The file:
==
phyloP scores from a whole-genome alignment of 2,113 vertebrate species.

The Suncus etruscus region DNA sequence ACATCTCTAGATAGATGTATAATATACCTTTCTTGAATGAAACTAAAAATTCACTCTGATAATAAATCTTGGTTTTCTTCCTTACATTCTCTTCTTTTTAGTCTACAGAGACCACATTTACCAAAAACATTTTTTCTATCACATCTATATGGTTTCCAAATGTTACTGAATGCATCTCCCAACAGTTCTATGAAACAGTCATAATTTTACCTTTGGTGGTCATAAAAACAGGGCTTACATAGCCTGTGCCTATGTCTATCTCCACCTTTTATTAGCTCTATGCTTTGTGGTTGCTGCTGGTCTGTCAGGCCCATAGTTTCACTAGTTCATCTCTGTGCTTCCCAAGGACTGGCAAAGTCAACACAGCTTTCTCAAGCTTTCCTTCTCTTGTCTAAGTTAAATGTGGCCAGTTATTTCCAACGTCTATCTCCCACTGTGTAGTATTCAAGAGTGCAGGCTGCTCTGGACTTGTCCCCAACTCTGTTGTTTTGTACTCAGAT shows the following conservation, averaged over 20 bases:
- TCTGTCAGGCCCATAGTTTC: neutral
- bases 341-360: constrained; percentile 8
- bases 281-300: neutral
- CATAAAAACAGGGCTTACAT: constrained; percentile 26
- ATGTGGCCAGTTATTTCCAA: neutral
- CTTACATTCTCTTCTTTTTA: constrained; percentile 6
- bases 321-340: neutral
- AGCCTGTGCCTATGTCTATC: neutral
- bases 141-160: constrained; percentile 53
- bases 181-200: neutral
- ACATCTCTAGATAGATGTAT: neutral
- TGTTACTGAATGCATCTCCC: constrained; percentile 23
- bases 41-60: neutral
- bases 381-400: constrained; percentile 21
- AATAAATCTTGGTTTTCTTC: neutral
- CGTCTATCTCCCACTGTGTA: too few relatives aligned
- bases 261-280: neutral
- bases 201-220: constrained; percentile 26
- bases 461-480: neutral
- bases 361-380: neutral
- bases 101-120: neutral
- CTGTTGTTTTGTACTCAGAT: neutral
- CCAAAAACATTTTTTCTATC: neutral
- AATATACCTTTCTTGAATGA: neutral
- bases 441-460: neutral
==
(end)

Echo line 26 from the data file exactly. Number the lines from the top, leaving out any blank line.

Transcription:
- AATATACCTTTCTTGAATGA: neutral